Broker Check

The Kevlar Economy

| August 23, 2018
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When I think of Kevlar, my first thought is “bulletproof” which, upon a very unscientific poll of our office, this seems to be the consensus opinion as well.

One of SRQ Wealth’s key tenants is to stay “cutting edge.”  This requires constant honing of our craft and seeking constructive criticism to make us better professionals. We hone our craft through many hours of continuing education at both the local and national level, and we “formally” sought constructive criticism recently through a meeting of our Advisory Council earlier this summer.  Thanks to their input, we are working on better ways to deliver our services, communicate our message and structure our business going forward. 

Another way we stay cutting edge is to read…a lot. Topics can range from economic forecasts, technical financial planning articles, industry developments and much more.  We are always trying to learn lessons from those who came before us.

Brian Wesbury, Chief Economist of First Trust, is a rare voice among economists these days who combines academic proficiency with a (sometimes missing) dose of good common sense. His recent article, The Kevlar Economy (below), not only takes note of the topics the media wants us all to hear (and fear), but also (and more importantly), calls out the indicators he feels we should really be watching - and feel cautiously optimistic instead.

While our economy is not all roses, it would seem it’s not quite time to order funeral lilies just yet.'

"Since March of 2009, the predictions of economic, and stock market collapse have been non-stop. Doom-and-gloomers have been unrelenting. And it's doubly frustrating since you can't disprove a negative until it doesn't happen. 

We have written hundreds of pieces since the recovery - and bull market – began, arguing that the pessimism was unjustified. We've argued that Brexit, Grexit, resetting ARMs, student loans, government debt, Obamacare, no QE4, tapering,...etc., would not stop growth. The doomsayers have been wrong. Constantly. For our troubles we get labeled "perma-bulls", despite our arguments proving true. Meanwhile, the "perma-bears" have never had to answer for their fallacious forecasts.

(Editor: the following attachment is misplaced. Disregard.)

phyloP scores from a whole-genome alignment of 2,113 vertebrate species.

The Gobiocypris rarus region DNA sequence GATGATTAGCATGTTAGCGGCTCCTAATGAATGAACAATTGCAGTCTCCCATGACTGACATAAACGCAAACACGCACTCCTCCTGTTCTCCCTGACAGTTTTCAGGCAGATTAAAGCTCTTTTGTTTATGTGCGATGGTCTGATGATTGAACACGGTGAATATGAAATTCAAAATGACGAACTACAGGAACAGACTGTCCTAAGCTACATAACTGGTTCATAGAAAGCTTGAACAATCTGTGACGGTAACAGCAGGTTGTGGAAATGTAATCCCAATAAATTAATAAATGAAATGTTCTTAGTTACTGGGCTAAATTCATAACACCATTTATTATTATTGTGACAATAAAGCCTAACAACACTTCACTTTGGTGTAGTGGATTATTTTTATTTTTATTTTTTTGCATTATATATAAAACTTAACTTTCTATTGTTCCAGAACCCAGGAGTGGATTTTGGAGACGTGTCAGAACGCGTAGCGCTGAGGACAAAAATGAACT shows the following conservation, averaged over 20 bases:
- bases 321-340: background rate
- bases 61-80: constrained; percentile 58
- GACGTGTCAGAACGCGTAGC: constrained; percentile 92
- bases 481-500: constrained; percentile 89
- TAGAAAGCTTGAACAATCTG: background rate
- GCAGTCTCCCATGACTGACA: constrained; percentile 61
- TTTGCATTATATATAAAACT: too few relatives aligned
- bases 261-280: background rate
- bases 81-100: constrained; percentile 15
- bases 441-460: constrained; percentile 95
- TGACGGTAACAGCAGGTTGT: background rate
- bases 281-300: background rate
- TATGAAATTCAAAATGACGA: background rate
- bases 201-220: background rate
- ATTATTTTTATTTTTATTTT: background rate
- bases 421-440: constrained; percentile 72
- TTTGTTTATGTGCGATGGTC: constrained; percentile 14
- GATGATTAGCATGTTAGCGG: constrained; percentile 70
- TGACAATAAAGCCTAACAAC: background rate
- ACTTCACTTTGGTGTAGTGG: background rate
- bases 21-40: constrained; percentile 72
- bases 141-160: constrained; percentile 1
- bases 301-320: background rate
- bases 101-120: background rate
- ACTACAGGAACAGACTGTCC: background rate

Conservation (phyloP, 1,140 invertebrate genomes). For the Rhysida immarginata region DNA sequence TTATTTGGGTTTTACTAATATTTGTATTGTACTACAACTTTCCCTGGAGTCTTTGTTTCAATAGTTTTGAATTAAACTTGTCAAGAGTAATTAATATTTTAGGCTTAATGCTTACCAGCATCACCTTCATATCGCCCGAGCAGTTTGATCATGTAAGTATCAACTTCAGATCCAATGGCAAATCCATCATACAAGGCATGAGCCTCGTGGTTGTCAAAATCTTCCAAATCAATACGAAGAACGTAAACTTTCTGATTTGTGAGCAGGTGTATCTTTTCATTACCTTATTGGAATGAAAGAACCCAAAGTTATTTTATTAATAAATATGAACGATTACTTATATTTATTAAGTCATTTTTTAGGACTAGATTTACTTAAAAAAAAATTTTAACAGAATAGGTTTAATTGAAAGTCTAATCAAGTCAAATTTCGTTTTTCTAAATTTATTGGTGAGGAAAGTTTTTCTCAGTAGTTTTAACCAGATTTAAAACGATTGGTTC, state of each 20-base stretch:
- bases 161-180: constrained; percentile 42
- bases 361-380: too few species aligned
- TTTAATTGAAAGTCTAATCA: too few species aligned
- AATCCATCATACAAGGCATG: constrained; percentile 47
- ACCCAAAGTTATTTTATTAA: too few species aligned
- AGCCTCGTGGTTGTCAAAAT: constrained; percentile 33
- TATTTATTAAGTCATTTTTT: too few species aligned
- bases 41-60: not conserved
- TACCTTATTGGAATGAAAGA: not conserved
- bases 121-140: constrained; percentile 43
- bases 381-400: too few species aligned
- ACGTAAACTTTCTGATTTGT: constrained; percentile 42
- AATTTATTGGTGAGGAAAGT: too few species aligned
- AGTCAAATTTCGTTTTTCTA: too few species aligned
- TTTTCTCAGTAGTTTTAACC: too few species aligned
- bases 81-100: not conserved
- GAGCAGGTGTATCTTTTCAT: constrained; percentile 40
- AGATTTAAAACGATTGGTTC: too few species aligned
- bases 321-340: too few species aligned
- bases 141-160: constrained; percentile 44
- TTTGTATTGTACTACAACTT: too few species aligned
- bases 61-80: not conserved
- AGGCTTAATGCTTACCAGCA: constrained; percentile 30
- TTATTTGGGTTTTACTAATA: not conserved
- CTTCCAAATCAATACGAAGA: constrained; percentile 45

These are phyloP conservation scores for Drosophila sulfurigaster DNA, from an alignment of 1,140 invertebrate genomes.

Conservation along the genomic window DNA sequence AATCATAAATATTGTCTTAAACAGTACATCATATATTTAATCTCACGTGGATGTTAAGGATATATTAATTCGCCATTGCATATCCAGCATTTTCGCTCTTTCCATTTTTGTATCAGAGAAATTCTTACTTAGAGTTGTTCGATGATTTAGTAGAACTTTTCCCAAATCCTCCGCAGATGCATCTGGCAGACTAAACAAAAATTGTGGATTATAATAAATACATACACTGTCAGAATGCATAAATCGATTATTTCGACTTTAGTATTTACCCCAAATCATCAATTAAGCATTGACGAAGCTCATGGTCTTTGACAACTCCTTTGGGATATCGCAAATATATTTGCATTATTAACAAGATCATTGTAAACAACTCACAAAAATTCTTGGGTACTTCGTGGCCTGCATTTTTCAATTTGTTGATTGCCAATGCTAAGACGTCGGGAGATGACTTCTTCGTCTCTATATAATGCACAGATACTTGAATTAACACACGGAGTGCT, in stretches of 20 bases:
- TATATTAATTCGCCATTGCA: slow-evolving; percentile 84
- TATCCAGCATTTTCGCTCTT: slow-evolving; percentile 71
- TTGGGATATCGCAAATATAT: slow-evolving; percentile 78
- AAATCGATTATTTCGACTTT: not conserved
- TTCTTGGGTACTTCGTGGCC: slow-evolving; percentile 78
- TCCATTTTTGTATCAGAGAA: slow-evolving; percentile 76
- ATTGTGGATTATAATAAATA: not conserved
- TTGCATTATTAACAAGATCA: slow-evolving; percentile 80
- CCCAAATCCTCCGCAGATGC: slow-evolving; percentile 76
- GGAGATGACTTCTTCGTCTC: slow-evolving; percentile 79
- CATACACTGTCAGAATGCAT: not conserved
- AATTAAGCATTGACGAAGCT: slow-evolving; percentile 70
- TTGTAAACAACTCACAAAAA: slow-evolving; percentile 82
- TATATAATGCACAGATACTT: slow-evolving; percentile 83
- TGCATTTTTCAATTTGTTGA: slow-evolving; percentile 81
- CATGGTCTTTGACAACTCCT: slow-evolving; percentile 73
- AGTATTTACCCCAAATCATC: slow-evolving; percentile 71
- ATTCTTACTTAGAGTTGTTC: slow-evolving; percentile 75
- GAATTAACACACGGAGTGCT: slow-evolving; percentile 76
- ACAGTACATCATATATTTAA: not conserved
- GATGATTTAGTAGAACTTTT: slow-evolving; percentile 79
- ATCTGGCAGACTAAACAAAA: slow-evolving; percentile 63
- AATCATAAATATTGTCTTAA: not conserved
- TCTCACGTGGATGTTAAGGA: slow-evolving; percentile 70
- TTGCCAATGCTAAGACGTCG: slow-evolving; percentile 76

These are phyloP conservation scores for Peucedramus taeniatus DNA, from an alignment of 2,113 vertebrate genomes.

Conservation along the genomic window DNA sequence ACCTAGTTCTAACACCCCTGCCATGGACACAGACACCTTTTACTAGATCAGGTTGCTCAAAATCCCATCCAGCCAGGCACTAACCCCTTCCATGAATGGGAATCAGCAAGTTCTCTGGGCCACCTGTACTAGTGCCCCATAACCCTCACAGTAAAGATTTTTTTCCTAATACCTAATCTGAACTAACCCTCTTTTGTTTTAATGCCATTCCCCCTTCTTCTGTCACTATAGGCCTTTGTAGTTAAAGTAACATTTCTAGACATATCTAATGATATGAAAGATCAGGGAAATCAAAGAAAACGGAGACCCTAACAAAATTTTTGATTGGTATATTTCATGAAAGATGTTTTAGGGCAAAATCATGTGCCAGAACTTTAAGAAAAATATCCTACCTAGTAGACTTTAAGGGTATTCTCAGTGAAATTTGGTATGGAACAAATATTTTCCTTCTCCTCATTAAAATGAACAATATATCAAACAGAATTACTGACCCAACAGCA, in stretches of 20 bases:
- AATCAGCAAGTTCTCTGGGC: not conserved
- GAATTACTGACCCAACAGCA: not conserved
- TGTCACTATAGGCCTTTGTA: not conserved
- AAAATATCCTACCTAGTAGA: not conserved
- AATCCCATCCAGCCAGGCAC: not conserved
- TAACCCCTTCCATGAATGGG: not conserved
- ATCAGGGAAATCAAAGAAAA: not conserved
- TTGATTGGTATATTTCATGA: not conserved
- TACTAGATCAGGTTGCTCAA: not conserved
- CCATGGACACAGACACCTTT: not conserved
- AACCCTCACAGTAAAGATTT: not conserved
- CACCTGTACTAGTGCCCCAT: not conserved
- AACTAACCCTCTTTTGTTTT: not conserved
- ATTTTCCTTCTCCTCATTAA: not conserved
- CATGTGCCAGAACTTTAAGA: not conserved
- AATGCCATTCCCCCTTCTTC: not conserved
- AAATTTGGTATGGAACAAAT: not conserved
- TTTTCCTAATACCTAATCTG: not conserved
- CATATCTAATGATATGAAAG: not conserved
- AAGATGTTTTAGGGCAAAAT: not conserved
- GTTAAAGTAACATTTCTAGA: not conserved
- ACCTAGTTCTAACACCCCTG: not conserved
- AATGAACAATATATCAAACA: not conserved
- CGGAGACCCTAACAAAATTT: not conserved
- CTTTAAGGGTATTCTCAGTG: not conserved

Now they're talking Turkey, tariffs, a strengthening dollar, China selling US debt, Fed rate hikes. They never give up. But, we still aren't worried.

The United States, for the time being, is a Kevlar economy. It's practically bulletproof. By allowing other counties to maintain higher tariffs, America, the world's biggest consumer, has helped those countries grow. By holding corporate tax rates higher than most other countries, the US has subsidized non-US growth. 

Fortunately the self-sabotage is being eliminated. Cutting corporate tax rates and reducing regulation have made the US more competitive. No, we are not ignoring the negative impact of tariffs on some US producers and consumers, but tariffs hurt foreign countries more than they hurt America.

Countries without the Constitutional rule of law, property rights and true free markets need foreign help to grow. The US is removing some of that help in making itself more competitive. As a result, the US will continue to grow, while other countries suffer a loss of investment and sales. Once again doomsayers will be proven wrong. 

Yes, it's true that a slowdown in the growth of other countries can impact corporate earnings, or even have some impact on US growth, but the damage will not be nearly as great as the pouting pundits proclaim. We still forecast 3%+ real GDP growth over the next few years, along with continued jobs growth and the lowest unemployment rate in decades. 

Doomsayers, take note. There are five real threats to prosperity: 1) Excessively tight Fed policy. 2) Excessive government spending. 3) Excessive regulation. 4) Tax Hikes and 5) Trade protectionism. 

Right now, the Fed is not tight, far from it. Government spending is too high, that's why growth isn't even higher. The Regulatory environment is improving. Tax rates have been cut and are not likely to be hiked anytime soon. Finally, tariffs are going up, but by a much smaller amount than taxes were cut. We also do not expect a protracted trade war because that would harm other countries much more than the US. Ultimately, we expect deals to bring tariffs down.

In other words, of the five threats, two are negatives (with trade likely to turn) and three are positives – and don't forget new and unbelievably positive technologies! Someday, a recession will happen again, but for now the Kevlar economy will only get stronger.”

The opinions voiced in this material are for general information only and are not intended to provide specific advice or recommendations for any individual. All performance referenced is historical and is no guarantee of future results.

This information contains forward-looking statements about various economic trends and strategies. You are cautioned that such forward-looking statements are subject to significant business, economic and competitive uncertainties and actual results could be materially different. There are no guarantees associated with any forecast and the opinions stated here are subject to change at any time and are the opinion of the individual strategist. Data comes from the following sources: Census Bureau, Bureau of Labor Statistics, Bureau of Economic Analysis, the Federal Reserve Board, and Haver Analytics. Data is taken from sources generally believed to be reliable but no guarantee is given to its accuracy. 

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